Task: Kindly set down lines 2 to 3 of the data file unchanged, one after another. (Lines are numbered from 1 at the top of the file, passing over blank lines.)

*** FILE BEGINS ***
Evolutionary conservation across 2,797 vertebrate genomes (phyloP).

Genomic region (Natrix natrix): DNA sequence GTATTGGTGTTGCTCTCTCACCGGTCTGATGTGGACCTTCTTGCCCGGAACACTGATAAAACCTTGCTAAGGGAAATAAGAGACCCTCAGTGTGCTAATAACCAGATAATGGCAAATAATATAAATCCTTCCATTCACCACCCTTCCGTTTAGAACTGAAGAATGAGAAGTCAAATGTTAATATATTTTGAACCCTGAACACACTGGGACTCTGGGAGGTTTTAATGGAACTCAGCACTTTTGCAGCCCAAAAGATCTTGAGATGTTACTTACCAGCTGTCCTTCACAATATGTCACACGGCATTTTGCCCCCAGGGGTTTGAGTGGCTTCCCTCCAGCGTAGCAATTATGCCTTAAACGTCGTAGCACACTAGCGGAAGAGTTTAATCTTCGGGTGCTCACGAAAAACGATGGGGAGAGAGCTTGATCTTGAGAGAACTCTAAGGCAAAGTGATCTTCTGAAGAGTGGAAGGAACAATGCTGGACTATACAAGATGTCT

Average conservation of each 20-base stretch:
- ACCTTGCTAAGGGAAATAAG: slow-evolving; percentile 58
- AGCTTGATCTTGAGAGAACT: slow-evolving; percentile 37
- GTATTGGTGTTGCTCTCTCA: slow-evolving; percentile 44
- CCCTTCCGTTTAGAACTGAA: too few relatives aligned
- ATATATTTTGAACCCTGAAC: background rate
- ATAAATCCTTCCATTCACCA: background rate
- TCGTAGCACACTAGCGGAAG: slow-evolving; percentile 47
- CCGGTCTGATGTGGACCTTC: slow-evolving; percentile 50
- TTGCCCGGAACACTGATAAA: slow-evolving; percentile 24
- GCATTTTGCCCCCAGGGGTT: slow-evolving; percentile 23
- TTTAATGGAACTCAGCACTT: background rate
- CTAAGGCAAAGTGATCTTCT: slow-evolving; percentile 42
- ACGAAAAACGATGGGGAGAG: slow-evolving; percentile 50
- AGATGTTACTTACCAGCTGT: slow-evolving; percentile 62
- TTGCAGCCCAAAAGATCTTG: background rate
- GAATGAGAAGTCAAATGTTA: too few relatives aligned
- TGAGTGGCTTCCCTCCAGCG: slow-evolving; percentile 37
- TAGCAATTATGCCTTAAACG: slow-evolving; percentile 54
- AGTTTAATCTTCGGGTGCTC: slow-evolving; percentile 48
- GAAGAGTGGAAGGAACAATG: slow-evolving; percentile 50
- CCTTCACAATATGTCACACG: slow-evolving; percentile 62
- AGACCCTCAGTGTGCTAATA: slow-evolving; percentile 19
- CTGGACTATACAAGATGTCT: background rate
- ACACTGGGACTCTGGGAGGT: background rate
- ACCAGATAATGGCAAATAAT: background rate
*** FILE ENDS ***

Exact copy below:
Genomic region (Natrix natrix): DNA sequence GTATTGGTGTTGCTCTCTCACCGGTCTGATGTGGACCTTCTTGCCCGGAACACTGATAAAACCTTGCTAAGGGAAATAAGAGACCCTCAGTGTGCTAATAACCAGATAATGGCAAATAATATAAATCCTTCCATTCACCACCCTTCCGTTTAGAACTGAAGAATGAGAAGTCAAATGTTAATATATTTTGAACCCTGAACACACTGGGACTCTGGGAGGTTTTAATGGAACTCAGCACTTTTGCAGCCCAAAAGATCTTGAGATGTTACTTACCAGCTGTCCTTCACAATATGTCACACGGCATTTTGCCCCCAGGGGTTTGAGTGGCTTCCCTCCAGCGTAGCAATTATGCCTTAAACGTCGTAGCACACTAGCGGAAGAGTTTAATCTTCGGGTGCTCACGAAAAACGATGGGGAGAGAGCTTGATCTTGAGAGAACTCTAAGGCAAAGTGATCTTCTGAAGAGTGGAAGGAACAATGCTGGACTATACAAGATGTCT

Average conservation of each 20-base stretch: